Then we have the objection of Judas. His opposition can be perceived as two-fold one, he objects for economic reasons. That perfume could have been sold for 300 denarii, a year’s wages for some. But there is also another possibility, Judas objected because he was not ready to hear the truth, the truth of Jesus death. Judas, like the other 11, have been with Jesus since the beginning and now he is coming to the realization that he is going to lose his friend and he does not want to hear it. We all know that ultimately Judas becomes the betrayer of Jesus but let’s set that aside for a moment and think of Judas as one who is about to lose a very close friend, perhaps the only person in his life that has ever accepted him.

Jesus knows he is coming to his end and he has become bolder in his ministry and in the things that he is saying and very soon, he will ride into Jerusalem and the most provocative way he can and be proclaimed King by those around him. The authorities cannot let this happen, so they are plotting against him.

But what we see today, in this tender, personal moment between Jesus and his friends is a model for Christian discipleship. The Christian disciple is neither Mary nor Judas but a little bit of both. In Mary, she is performing an act of adoration and gratitude for the gift she has received, the gift of the life of her brother but also the gift of life, spiritual life. She does this in a silent way that draws us into the story and into her story, but the attention is not on her but on the one she is anointing.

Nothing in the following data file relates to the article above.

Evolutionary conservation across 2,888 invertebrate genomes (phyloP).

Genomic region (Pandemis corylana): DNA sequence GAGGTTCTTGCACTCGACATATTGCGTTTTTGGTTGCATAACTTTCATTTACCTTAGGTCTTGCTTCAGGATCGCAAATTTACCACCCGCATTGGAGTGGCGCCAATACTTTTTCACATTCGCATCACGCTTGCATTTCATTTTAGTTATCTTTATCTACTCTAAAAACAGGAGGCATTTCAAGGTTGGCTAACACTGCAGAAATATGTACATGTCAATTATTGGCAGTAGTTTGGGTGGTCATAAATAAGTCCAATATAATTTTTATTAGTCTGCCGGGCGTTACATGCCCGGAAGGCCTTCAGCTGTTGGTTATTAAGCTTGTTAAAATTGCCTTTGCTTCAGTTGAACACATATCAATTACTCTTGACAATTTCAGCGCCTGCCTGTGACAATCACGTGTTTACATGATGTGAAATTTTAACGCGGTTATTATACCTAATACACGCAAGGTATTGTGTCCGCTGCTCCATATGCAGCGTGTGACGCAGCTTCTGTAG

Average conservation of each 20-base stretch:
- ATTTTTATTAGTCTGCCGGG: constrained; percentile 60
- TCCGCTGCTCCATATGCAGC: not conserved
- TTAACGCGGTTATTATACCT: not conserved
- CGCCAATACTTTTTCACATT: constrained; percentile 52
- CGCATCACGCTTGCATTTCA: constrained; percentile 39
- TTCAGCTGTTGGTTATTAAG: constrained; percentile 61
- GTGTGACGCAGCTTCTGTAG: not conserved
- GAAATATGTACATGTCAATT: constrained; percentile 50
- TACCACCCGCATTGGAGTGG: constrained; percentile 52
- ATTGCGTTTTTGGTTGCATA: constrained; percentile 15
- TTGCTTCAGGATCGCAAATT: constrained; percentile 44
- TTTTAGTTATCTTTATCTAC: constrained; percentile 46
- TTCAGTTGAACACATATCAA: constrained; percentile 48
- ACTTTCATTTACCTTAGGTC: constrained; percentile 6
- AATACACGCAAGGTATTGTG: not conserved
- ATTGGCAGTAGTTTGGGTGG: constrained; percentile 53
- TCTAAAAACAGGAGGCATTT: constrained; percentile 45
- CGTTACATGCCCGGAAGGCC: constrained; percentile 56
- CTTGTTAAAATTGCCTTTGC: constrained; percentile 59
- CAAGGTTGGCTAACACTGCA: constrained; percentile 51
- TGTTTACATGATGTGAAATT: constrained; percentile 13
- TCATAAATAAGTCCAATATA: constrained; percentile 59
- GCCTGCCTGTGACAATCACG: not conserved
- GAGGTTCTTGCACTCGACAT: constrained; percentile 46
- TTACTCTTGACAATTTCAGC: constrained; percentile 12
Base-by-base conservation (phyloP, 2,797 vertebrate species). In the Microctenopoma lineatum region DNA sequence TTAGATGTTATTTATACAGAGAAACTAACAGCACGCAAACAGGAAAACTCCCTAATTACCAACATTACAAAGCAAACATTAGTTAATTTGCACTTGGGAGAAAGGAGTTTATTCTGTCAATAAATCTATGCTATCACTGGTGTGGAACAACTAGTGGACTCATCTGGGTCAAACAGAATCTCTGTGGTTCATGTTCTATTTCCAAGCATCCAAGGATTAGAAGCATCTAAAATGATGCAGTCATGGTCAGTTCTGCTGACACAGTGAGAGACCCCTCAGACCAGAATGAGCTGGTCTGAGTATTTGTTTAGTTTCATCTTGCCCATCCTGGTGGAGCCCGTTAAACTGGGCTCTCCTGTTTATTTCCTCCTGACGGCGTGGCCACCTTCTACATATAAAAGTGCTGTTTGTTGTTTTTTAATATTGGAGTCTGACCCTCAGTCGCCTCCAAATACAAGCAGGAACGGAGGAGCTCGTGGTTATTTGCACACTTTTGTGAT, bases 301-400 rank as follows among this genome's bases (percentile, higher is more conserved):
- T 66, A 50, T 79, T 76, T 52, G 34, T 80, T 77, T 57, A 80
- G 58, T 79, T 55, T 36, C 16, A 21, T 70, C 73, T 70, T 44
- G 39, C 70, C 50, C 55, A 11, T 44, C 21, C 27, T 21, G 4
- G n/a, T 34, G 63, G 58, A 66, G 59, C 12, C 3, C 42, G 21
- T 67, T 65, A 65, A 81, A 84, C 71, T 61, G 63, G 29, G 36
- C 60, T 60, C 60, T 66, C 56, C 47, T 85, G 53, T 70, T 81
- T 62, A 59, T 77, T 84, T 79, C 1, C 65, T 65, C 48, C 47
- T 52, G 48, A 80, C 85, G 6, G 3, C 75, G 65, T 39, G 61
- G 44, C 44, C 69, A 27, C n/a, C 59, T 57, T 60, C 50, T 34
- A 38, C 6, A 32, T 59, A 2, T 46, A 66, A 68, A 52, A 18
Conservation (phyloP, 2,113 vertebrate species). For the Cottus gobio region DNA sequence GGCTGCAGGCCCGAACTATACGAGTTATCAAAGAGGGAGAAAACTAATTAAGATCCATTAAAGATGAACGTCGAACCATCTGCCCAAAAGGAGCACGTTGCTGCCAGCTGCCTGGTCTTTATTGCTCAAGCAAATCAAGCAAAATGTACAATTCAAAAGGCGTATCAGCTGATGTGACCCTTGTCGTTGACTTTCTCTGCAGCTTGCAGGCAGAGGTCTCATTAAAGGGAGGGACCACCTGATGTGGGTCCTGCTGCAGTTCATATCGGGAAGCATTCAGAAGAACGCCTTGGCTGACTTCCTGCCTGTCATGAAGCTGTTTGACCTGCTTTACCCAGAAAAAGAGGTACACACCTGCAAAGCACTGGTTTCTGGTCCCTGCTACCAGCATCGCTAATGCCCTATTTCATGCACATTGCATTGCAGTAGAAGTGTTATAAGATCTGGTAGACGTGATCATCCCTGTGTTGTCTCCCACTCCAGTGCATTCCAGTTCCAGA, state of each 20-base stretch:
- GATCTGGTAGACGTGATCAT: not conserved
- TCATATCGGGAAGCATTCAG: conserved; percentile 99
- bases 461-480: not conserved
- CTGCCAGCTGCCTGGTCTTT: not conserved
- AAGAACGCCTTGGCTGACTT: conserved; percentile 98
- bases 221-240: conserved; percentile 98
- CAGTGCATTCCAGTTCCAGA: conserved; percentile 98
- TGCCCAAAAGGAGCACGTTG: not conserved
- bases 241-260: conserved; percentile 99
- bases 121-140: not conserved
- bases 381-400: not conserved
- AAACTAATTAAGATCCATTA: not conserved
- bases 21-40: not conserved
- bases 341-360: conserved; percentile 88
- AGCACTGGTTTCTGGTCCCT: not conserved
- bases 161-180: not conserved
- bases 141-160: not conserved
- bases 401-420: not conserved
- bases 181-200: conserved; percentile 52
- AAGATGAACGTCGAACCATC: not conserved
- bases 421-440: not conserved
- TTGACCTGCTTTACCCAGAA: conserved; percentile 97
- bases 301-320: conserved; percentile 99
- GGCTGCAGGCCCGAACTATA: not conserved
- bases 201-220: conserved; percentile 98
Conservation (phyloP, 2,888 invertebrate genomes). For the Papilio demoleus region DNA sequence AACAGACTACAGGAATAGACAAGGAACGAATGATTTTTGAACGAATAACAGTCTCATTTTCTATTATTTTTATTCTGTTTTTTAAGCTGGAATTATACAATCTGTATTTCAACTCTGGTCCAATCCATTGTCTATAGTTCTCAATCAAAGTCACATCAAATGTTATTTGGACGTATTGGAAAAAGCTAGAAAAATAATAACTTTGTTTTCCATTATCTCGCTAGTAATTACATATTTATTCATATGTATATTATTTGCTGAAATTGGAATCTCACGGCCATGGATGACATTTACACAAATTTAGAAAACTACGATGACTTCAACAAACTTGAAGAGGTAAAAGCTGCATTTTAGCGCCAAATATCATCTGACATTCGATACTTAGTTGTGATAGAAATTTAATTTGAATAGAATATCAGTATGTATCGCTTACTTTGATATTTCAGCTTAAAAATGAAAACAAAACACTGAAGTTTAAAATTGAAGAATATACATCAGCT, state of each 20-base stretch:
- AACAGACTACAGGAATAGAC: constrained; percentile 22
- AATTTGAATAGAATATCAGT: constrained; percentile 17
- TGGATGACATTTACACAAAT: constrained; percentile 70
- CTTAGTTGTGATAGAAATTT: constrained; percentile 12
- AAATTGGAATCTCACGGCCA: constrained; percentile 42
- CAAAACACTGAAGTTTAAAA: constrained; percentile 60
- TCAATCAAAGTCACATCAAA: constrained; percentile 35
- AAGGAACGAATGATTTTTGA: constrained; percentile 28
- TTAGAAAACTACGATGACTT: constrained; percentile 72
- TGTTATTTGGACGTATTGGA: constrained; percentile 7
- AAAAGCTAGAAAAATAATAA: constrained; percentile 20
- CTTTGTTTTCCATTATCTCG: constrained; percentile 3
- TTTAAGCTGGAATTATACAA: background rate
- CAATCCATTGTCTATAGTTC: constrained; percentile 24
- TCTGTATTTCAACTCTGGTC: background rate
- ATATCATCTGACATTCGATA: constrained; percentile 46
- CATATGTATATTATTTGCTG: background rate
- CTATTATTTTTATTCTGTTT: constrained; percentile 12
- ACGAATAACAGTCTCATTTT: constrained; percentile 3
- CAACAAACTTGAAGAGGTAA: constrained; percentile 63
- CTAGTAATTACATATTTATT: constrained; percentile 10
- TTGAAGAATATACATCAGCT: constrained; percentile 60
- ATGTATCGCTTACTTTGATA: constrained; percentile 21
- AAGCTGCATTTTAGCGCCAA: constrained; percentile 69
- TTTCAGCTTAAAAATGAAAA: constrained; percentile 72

In Judas, we see God plan being worked out. In the eventual betrayal of Jesus by Judas, Judas is serving God’s purpose, and if the mission of Jesus was to save the lost, surely no one in the Gospel is more lost than Judas even if that is what Judas is called by God to do. If Jesus the Good Shepard can go to any length to save the one, is Judas beyond the grasp of God’s saving power? Are there those that Jesus is not able to love and to save? Is there a limit to the reach of the saving arm of Jesus? I do not believe so.

Jesus risked it all to show us the way. Jesus knew that by raising Lazarus from the dead, and all of the other things he did and said, would eventually lead to his death, his willing death. He died so that we might live. He came to show us the way of love and forgiveness, and I believe that this love and forgiveness includes the one who betrayed him.

Jesus love is so open and so vast that it includes even those who reject him. The love of Jesus is so open and so full that he can forgive you and me and welcome us into his loving embrace. If there is one thing, we learn from this story today it is whether we anoint his feet in adoration or reject him he still loves us.

I try and spend a little time each day reading scripture. I find great consolation and comfort in the words I read. There are those, professing to be Christian, who would like us to think that God does not love us. Perhaps it’s due to a theological or political open we hold that differs from theirs. Maybe it is because of who we love or the way we chose to live our lives. But the other day I came across a passage from Paul’s Letter to the Romans, and it reminded we, once again, just how deep, and wide the love of God truly is:

“For I am convinced that neither death nor life, neither angels nor demons, neither the present nor the future, nor any powers, neither height nor depth, nor anything else in all creation, will be able to separate us from the love of God that is in Christ Jesus our Lord.” Romans 8:38-39

If you remember nothing of what I said today or any other day, please remember and know this, God loves you and cares for you just as you are.